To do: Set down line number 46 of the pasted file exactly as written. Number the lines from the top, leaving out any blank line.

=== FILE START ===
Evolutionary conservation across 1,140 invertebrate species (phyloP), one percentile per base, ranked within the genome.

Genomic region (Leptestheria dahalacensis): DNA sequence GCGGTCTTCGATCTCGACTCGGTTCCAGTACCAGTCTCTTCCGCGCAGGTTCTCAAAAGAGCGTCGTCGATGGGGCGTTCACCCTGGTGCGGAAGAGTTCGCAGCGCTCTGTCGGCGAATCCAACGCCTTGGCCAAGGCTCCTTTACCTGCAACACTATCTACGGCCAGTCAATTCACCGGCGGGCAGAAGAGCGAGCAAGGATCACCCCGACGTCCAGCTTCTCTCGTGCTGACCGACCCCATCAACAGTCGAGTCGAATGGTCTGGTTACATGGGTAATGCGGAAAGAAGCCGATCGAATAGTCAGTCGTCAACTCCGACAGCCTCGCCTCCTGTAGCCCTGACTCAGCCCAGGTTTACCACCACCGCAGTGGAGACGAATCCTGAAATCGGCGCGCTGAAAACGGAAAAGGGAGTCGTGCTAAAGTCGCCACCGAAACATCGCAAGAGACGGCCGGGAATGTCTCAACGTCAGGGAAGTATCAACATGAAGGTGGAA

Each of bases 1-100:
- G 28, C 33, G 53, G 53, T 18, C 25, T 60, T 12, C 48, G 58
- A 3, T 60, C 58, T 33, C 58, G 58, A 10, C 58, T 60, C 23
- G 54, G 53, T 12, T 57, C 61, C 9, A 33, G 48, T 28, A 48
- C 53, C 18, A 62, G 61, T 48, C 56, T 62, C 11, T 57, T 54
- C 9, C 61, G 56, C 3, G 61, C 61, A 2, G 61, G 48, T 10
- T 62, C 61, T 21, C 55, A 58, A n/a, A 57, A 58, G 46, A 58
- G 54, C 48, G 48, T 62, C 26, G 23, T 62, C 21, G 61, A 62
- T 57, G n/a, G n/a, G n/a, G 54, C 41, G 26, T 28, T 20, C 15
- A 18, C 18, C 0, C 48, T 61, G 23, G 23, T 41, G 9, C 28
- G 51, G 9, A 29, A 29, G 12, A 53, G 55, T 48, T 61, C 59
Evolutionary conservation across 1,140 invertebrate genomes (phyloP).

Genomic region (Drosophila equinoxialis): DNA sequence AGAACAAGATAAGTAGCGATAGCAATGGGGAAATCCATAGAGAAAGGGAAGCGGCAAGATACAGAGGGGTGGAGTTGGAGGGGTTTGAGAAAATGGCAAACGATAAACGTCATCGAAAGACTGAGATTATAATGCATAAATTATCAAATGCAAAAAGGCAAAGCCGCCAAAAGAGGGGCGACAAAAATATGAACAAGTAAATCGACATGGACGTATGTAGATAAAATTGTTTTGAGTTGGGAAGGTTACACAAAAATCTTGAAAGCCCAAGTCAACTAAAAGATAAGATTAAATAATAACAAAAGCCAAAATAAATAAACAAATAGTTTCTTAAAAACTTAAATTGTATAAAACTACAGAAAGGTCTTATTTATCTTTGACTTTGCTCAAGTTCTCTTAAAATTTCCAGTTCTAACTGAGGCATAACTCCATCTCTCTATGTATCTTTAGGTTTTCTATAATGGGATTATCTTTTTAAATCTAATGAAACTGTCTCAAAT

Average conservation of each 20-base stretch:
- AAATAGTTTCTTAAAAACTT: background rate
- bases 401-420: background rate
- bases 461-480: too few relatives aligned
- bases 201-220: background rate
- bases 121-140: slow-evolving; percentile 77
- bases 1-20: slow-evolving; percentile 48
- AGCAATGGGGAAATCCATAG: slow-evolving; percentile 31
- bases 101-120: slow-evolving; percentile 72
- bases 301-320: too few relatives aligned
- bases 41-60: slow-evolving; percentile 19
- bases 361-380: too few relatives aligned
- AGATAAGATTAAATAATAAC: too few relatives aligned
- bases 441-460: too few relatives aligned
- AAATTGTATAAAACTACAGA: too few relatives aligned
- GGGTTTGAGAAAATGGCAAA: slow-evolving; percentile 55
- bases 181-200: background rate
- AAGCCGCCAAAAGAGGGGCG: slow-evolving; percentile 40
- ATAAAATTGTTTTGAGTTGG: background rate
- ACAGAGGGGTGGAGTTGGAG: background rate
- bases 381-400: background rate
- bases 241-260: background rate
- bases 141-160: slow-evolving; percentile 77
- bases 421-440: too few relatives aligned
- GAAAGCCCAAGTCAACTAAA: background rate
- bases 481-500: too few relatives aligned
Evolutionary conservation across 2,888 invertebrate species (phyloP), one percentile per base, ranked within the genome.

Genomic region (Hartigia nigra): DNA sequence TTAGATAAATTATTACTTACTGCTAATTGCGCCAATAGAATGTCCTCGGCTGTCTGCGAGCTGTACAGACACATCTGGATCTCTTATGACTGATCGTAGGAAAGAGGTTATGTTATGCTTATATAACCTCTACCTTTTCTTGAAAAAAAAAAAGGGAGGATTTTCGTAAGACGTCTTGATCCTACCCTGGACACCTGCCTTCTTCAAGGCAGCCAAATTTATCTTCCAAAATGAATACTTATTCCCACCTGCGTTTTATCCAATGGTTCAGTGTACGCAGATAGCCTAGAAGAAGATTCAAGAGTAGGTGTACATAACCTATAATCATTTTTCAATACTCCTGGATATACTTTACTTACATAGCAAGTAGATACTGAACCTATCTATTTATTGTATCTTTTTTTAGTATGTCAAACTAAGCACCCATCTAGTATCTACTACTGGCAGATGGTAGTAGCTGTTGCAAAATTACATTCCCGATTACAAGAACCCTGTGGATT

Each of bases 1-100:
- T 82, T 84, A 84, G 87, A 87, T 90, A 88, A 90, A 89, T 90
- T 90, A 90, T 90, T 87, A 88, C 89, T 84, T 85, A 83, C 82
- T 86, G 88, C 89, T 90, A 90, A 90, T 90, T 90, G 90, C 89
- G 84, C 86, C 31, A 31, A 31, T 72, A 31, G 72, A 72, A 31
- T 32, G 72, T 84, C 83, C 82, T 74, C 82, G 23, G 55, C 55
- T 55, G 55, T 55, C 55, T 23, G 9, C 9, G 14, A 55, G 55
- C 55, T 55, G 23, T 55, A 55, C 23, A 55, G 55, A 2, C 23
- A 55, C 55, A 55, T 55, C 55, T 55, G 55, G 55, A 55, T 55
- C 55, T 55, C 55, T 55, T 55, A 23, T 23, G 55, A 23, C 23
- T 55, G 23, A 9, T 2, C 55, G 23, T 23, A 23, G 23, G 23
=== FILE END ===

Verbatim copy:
- T 90, A 90, T 90, T 87, A 88, C 89, T 84, T 85, A 83, C 82